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Inside of an onclick event, I'm binding another onclick event. But when I initiate the first event, the second always executes:

var MiniMenu = {
    show : function(menu_id, element){ 
        // this doesn't have any thing to do with the problem - I think
        position = $(element).offset();
        $('#' + menu_id).css({
            left : position.left,
            top : position.top + 13
        }).show();

        // Why is this event called on the first click, 
        // even though it isn't bound at that time?
        $(document).click(function(){
            alert('here')
            $('.mini-menu').hide();
            $(document).unbind('click')
        })
    }
}

I'm using Adobe Air - if that helps :)

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I guess I would need to see more code, like the first click event...seems something is missing here –  Mark Schultheiss Jan 31 '10 at 2:42

3 Answers 3

up vote 1 down vote accepted

I guess because the click-event just bubbles up ;-)

Think of the following: you have a stack of event handlers assigned to the click event, probably most of them without you knowing of their existance

Your click handler <-- currently executing
...
System click handler 2 <-- already finished
System click handler 1

Now while executing, your click handler adds another listener to this event.

New click handler
Your click handler <-- currently executing
...
System click handler 2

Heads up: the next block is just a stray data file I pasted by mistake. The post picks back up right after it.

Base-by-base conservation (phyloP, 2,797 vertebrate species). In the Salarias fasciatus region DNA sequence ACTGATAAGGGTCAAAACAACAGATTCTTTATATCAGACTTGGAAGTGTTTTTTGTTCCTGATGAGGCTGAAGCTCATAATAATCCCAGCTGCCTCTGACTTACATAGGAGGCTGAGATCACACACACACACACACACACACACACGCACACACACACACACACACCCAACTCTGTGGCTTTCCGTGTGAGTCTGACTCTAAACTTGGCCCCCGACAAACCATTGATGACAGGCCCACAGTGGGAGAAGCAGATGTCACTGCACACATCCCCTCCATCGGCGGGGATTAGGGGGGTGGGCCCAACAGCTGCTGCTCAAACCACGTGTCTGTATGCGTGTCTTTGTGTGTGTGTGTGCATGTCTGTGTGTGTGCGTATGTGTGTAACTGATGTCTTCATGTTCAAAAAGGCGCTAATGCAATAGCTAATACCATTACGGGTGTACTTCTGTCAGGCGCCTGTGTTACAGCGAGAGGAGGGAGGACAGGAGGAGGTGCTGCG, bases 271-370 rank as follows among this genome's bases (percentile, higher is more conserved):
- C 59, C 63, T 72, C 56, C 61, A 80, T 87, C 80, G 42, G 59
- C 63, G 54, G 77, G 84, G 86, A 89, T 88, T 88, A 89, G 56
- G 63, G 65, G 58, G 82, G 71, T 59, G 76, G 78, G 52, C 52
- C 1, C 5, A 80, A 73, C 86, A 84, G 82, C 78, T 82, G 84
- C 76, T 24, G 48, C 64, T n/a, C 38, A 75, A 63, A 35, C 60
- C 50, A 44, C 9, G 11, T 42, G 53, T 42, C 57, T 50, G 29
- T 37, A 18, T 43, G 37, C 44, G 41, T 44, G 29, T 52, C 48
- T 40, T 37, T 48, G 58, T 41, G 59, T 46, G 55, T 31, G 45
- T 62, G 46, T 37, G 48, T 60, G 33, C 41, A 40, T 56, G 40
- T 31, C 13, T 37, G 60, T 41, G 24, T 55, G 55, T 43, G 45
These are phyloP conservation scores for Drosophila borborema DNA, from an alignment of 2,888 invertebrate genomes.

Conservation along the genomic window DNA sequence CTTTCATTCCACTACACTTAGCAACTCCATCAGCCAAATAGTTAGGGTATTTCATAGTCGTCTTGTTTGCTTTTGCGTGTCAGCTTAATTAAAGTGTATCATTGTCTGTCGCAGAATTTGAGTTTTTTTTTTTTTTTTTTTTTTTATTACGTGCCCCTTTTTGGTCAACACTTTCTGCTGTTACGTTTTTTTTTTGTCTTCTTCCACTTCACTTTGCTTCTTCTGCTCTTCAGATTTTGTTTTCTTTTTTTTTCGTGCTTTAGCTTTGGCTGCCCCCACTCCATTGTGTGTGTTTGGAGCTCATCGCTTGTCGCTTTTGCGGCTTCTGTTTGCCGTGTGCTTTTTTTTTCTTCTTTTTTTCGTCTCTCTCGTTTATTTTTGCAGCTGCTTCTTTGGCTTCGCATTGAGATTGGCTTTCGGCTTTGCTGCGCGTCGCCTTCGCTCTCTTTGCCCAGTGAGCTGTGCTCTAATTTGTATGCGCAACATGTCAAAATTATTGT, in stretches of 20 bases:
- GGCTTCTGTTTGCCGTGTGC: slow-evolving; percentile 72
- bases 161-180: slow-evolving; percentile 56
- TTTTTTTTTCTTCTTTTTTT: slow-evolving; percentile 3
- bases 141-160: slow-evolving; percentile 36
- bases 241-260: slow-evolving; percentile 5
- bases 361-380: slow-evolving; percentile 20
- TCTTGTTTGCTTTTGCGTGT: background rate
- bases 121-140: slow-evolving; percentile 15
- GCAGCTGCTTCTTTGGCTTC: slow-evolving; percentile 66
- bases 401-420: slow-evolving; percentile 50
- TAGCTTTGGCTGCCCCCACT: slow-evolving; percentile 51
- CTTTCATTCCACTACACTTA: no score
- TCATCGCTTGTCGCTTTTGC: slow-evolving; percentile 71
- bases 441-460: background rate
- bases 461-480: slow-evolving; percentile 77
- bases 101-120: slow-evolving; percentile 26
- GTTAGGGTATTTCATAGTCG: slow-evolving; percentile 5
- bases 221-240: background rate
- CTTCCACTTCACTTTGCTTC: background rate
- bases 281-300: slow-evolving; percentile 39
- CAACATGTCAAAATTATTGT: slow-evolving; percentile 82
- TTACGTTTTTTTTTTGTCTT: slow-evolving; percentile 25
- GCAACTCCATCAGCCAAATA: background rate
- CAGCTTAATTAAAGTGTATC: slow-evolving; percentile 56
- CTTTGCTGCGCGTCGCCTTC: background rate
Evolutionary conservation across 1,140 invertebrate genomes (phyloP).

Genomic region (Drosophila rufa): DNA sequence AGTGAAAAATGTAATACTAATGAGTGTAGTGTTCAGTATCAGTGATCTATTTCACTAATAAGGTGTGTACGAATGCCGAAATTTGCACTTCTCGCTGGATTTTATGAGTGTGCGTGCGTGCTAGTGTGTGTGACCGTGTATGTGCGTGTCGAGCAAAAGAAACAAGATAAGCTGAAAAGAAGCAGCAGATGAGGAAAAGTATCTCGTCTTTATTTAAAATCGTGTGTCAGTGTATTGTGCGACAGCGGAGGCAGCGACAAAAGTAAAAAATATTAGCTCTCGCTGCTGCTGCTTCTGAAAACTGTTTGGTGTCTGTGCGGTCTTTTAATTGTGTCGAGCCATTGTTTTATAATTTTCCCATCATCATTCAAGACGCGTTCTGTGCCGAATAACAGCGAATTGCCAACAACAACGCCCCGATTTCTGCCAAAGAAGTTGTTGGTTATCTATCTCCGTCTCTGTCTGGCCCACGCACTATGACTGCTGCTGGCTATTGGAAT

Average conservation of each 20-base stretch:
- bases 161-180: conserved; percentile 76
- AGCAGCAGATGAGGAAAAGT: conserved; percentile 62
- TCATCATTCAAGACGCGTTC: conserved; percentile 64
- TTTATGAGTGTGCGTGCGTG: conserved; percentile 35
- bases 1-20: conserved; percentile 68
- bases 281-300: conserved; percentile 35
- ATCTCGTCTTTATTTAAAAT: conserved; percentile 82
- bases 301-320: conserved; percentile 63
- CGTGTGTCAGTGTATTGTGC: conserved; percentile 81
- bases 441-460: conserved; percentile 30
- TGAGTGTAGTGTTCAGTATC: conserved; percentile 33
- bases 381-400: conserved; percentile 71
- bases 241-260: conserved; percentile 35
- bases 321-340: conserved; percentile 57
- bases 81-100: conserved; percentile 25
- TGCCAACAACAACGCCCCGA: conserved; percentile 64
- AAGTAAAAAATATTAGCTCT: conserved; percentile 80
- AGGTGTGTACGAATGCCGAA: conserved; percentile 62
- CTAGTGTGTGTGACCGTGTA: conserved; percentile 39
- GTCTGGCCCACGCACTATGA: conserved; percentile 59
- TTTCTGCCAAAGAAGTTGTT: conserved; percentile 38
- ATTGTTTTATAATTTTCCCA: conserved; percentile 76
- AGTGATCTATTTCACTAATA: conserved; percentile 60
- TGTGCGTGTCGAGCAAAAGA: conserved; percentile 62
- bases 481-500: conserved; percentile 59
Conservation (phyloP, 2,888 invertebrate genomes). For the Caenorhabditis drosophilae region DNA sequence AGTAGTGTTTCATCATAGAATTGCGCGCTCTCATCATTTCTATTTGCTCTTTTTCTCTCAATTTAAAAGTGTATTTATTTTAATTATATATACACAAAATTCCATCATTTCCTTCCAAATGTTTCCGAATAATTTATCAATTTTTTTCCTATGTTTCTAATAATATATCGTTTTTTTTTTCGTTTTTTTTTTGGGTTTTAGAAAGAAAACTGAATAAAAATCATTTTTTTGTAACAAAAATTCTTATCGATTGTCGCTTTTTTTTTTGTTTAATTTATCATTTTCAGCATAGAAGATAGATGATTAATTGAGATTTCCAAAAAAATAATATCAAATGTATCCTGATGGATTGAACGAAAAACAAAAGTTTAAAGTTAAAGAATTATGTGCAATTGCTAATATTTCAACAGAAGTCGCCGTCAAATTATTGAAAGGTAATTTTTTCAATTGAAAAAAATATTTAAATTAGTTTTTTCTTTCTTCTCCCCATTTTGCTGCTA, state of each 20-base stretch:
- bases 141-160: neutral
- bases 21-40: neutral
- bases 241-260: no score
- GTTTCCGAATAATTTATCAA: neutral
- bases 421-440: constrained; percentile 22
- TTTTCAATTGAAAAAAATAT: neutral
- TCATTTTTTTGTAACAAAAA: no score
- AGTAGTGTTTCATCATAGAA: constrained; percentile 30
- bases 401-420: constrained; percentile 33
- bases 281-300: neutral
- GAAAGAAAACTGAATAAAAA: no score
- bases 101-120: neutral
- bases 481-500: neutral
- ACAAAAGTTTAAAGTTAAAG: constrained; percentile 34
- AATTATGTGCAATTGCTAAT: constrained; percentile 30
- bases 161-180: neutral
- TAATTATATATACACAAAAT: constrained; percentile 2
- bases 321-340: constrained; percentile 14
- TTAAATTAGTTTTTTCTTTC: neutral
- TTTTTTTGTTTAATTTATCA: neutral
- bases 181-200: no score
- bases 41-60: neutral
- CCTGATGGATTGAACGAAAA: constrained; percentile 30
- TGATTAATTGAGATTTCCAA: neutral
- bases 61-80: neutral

System click handler 1

When your first click handler finishes, the click event just gets passed to the next listener in the queue (this is called bubbling), because you don't prevent the event propagation. That means that after Your click handler returns, you have the following situation:

New click handler <-- currently executing
Your click handler
...
System click handler 2
System click handler 1
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This may be a bubbling issue. Is the first click event's source element something inside of your document? (or is it the document, as is the second click event handler?)

Events bubble up to the container all the way to the document. If you're handling the event on an image or something, and then setting the click event handler on something up the chain, it may be fired right afterward.

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 $(document).click(function(){ 
                alert('here') 
                $('.mini-menu').hide(); 
                $(document).unbind('click') 
            }) 

This binds the click to the document really, so ANY click anywhere in the document will cause this to be activated...

I would need more information to be able to isolate what you REALLY want to do with this even.

EDIT: Just to add some info, you may want to return FALSE side the event to prevent the event from propagating (bubbling) up the document and to stop. Study the event handling documentation for jQuery for more tangible results pertinent to your situation.

EDIT2: to explain, when you bind the DOCUMENT here, once the function completes, the document still has the event and then activates it at that time (after the function)... I hope I am explaining this so it makes sense.

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I open a menu with show(). When someone clicks again, I want the menu to disappear. Is there a better way to do it? –  Matt Jan 31 '10 at 2:48
    
Sure. Just bind one click handler and inside this function, just do a switch (menu.visible) ;-) depending on which case you have, you can just show or hide the menu from within the same function. –  Mef Jan 31 '10 at 2:51
    
yes, what Mef said –  Mark Schultheiss Jan 31 '10 at 2:54

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